"You're not concerned that he might overreach himself?" Robert asked, thinking of his own fears with Virgil. "Superheroes...they can be overconfident."
Lex shook his head. "Connor knows his limits. Clark trains with him regularly, and I've tested his abilities myself. I know what he's capable of, everything he'll be, when he becomes a full-fledged hero." Lex was all the harder to read with his face in shadow, but Robert heard no doubt in his voice, no hesitation, only confidence in his son.
And no regret. "You don't sound like you mind he's following in Clark's footsteps, instead of your own," Robert observed cautiously, knowing how dangerous this ground was for so many parents.
But Lex only replied, easily, "I never have. It was obvious from the beginning what Conner was meant to be; he's never considered anything else. You heard him, Robert—he doesn't even have any interest in a secret identity. I'm hoping that will come with maturity, but...like his father, he was raised to be a hero, and that's what he's choosing to be." Definitely no regret; he said it with unmistakable pride. And more; anticipation, even. "He'll take on the worst villains without fear."
"You're looking forward to it," Robert realized with some confusion.
"I am," Lex said. "As I said, I know what he's capable of. Clark—he always holds back a bit. Not only with me; with anyone. He's been so careful all his life to not give himself away and not to hurt anyone that he has trouble letting that go, even when he's in costume. And even after all these years, he worries...excessively at times. When it comes to our performance, he puts on a good show, but he doesn't dare follow through, not entirely. But Conner is different. He'll throw himself entirely into the game; Conner won't hold back."
"Got that from his old man, I take it," Robert observed.
He couldn't quite see Lex's shark smile in the dark, but he could hear it in his voice. "You better believe it."
"But if that's the case," Robert pressed, "why are you so opposed to him joining the League? It seems like it's a natural step..."
"I have no opposition to him joining," Lex said, looking away, out over the dark field. "It's inevitable that Superboy would; I've known that all along."
"Then why the fight?"
Lex set his hands on the rough struts of the fence, his arms braced straight and rigid. "He doesn't have to join so soon. There's no reason he can't wait another few years. He's only a freshman now, he hasn't even completed a year of college. He can finish school, find a profession for his alter ego. Make friends who don't wear tights or capes on their off-hours. Have a chance at a regular relationship or two—it amuses you that I'd give a damn about this?" The question was icily incisive.
Robert had not let a chuckle escape, had thought the darkness would conceal his expression; he should have known better. "No, I'm sorry," he quickly denied. "That's not it at all. It's totally understandable, and I know exactly how you feel. Most parents do." It didn't amuse him that Lex would care; he respected the man far more for that than for his billions, or his games. But there was something irrepressibly funny in knowing that a supervillain would have the same trouble with a superhero son that any parent might. "You're proud to see him becoming a man, but you don't think it needs to happen just yet."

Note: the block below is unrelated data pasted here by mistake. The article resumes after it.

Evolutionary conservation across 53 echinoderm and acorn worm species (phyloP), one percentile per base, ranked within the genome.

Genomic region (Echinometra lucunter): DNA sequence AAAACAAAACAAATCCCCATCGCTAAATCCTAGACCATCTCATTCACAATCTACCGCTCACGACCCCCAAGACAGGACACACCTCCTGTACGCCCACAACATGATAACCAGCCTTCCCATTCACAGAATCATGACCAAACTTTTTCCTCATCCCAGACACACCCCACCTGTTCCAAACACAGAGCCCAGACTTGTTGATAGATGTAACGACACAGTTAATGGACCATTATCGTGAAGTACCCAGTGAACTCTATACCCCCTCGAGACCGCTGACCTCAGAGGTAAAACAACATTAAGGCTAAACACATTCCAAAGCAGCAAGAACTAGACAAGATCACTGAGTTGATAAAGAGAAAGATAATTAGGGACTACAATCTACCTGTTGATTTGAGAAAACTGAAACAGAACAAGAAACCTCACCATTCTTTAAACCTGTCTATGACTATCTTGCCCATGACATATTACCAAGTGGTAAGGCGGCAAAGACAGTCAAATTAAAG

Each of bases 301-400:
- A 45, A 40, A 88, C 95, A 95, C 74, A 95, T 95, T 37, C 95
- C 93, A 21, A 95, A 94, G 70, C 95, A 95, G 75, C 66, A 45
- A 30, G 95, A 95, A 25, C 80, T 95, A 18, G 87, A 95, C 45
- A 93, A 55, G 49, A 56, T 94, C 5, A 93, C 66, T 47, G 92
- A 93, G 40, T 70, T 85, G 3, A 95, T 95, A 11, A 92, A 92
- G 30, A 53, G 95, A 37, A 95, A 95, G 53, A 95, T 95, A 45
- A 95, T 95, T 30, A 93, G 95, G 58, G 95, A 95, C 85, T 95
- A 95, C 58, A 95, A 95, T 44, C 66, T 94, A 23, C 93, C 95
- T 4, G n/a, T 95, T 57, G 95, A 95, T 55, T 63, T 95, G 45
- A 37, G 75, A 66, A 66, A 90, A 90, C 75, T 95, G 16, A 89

"Conner is ready now. But he doesn't have to be." Lex lowered his head, almost in defeat. "He deserves the chance to be a boy. For a little while longer. If he'd let himself be one."
"It can be the hardest part of being a parent, having to let go, and for a part of you it's always going to be too soon," Robert said. "But Conner is his own man, too, and if he's making these decisions—he's probably old enough to make them. What you're feeling, though, Lex, you're not alone." He put his hand on Lex's shoulder. "There isn't a father around who hasn't felt, at one time or another, that their little boy is growing up too fast."
"Growing up too fast. You don't say." Lex clapped his hands down on the fence, rattling the slots in the posts, and shrugged off Robert's hand to turn and face him. "How old would you say Conner is, Robert?"
Robert considered. "Well, I'd have said twenty, but knowing he's a freshman in college—eighteen or nineteen, I'm guessing?"
"A reasonable guess," Lex said. "In a couple months, Conner's going to be seven."
"I see. —Ah, what?"
"That's chronologically," Lex said. "Physiologically you're right, he's approximately twenty. And legally, according to his falsified birth certificate, he's going on nineteen."
"Conner didn't have a traditional conception, or a traditional gestation. That test tube he accused me of paying for was rather more complex than a glass bottle. The process took approximately three months, and when he was...birthed, he was equivalent to a fourteen-year-old boy. More or less; the Kryptonian aging pattern isn't identical to a human's, though it's similar enough through adolescence."
"What...why did you...?"
He could feel Lex's eyes on him in the dark. "How much do you know of Superboy's debut, Robert? Do you remember why he first appeared?"
"Of course," Robert said. It might be seven years ago, but it wasn't something he was likely to forget. There was hardly a man, woman, or child over twelve on Earth who couldn't remember exactly where they were and what they were doing when they heard Superman had died. "When Doomsday apparently killed..." He stopped. This had never come up in their previous conversations, either.
"There was nothing 'apparent' about it," Lex said. Robert was used to his cold controlled anger, and the flat tone he got when apprehensive, but this was different.